Alumni Chapter established an endowed scholarship with a $25,000 gift. Earnings from the
endowment will be used to fund the annual
scholarship payouts. The chapter is also continuing its fundraising efforts to add to the amount
of scholarship money available annually.
Several alumni chapters have established
multiple scholarships to provide tuition funding
for local students. The George-Greene County
Chapter has a total of three separate scholarships
available to incoming students, two of which are
endowed. Other alumni chapters with multiple
scholarships include the chapters in Lee County,
Oktibbeha County and Warren County.
“We are so pleased with the efforts of all
alumni chapters who have set up scholarships,”
said Jimmy Abraham, associate vice president for
development and alumni and executive director
of the MSU Alumni Association. “They mean
so much to so many, as they provide deserving
students with the funds they need to attend
MSU, as well as give our alumni chapters a way
to give back in a tangible, meaningful way.”
The MSU Alumni Association has 87 chartered alumni chapters throughout the United
States. These chapters keep alumni and friends
informed about the programs, happenings, and
needs of Mississippi State. The association has
chapters in Alabama, Arkansas, Colorado, Florida,
Georgia, Louisiana, Mississippi, North Carolina,
New York, Tennessee, Texas and Washington, D.C.
Local chapter members serve as MSU representatives in local communities by hosting events
ranging from socials to student recruitment
parties to community service
Gifts of any amount
from individual donors may
be designated to a specific
chapter’s endowed or annual
scholarship fund.
Central Mississippi Chapter leadership presented a $25,000 gift to
the university at its annual
Summer Extravaganza in July.
Ridgeland company assists with
new MSU degree program
A new interdisciplinary degree
program at Mississippi State is
receiving support from a Ridgelandbased contracting firm and its founder.
“It is becoming increasingly apparent that
effectively managing the construction process
requires a broad understanding of the architectural and engineering aspects of construction
science, as well as leadership and management
Mike Harrell and Harrell Contracting Group
LLC recently made a $50,000 commitment to
skills,” West explained.
The veteran administrator said recent surveys
the university’s College of Architecture, Art and
indicate the demand for new construction
Design to provide funds for the new academic
management personnel “is increasing by almost
program in building construction science.
10 percent a year and the new degree program
The Bachelor of Science curriculum is
designed to prepare graduates for careers in
construction or construction-related fields by
will allow the university to be responsive to the
needs of industry in our state and region.”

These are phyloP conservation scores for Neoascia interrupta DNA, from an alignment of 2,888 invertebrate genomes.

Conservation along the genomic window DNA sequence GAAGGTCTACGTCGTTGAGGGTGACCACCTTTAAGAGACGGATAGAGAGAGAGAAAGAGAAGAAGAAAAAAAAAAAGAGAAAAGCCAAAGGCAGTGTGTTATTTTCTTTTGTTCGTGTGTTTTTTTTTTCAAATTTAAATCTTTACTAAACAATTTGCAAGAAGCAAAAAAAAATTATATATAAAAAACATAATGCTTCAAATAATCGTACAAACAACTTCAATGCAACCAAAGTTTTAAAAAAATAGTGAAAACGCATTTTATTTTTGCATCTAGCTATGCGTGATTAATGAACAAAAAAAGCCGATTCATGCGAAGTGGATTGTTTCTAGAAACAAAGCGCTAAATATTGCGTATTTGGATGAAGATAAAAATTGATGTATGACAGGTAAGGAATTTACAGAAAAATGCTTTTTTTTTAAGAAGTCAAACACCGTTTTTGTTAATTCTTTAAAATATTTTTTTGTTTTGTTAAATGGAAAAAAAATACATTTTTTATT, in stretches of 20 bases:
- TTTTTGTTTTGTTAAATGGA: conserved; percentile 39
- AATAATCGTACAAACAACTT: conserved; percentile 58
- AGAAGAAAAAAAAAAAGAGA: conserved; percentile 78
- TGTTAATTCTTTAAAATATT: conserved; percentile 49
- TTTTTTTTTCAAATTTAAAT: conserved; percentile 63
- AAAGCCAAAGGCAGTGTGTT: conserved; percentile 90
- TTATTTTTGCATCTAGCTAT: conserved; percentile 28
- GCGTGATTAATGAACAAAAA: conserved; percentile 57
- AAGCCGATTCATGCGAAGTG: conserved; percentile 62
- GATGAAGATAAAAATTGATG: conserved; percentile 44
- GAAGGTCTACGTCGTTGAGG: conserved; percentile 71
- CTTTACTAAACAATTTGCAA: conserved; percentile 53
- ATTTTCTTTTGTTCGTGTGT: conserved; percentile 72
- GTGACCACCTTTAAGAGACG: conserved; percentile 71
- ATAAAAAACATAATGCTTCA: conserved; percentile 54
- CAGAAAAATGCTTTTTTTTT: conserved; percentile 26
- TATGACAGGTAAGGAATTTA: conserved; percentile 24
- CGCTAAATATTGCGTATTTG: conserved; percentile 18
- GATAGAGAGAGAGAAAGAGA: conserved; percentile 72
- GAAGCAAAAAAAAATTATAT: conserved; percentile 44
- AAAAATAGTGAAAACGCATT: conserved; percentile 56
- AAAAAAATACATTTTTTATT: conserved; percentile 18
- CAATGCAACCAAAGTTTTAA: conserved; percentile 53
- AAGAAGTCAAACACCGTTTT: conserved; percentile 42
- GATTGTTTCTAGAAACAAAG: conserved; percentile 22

In addition to helping recruit prospective
drawing upon academic expertise within the
students and meet the annual needs of affected
colleges of Architecture, Art and Design and of
student organizations, the Harrell gift will support
Business and Industry, as well as the Bagley
faculty projects, special alumni events and annual
College of Engineering. The program was
publications. The new resource will also help
approved by the Board of Trustees, State
cover the costs of required technology systems,
Institutions of Higher Learning earlier this year.
hardware and equipment.
Harrell’s gift to the program’s advancement
“We are very pleased to have the opportunity
fund is in response to growing needs of the exist-
to offer our support for this program,” Harrell
ing construction industry, as well as new enterprise
said. “I’m encouraging other corporations and
developments throughout the Southeast.
individuals to do so as well, because I anticipate
“Ours is a very mature industry and efforts
this program will produce well-rounded graduates
like those of Mississippi State to attract and
who are ready for the many challenges of
educate new talent are appreciated by the entire
construction and contracting.“
construction community,” said Harrell, company
president since its inception in 1995.
College Dean Jim West said the collaborative
Companies or individuals desiring to join
Harrell in supporting the new program may
contact Bennett Evans, development director for
effort by three major MSU academic units is an
the College of Architecture, Art and Design, at
innovative approach to educating the next
662.325.2542 or [email protected]
generation of construction managers.
“The process of design and construction is
evolving at an unprecedented rate,” he added.
As I drive around campus, I can’t believe how much our university
has changed since my time here as a student. Just in the last few years,
we’ve added an exciting gathering area in The Junction, an incredible
Barnes and Noble Campus Bookstore, and the most impressive student
living facilities I’ve ever seen with the Northeast Village. The addition of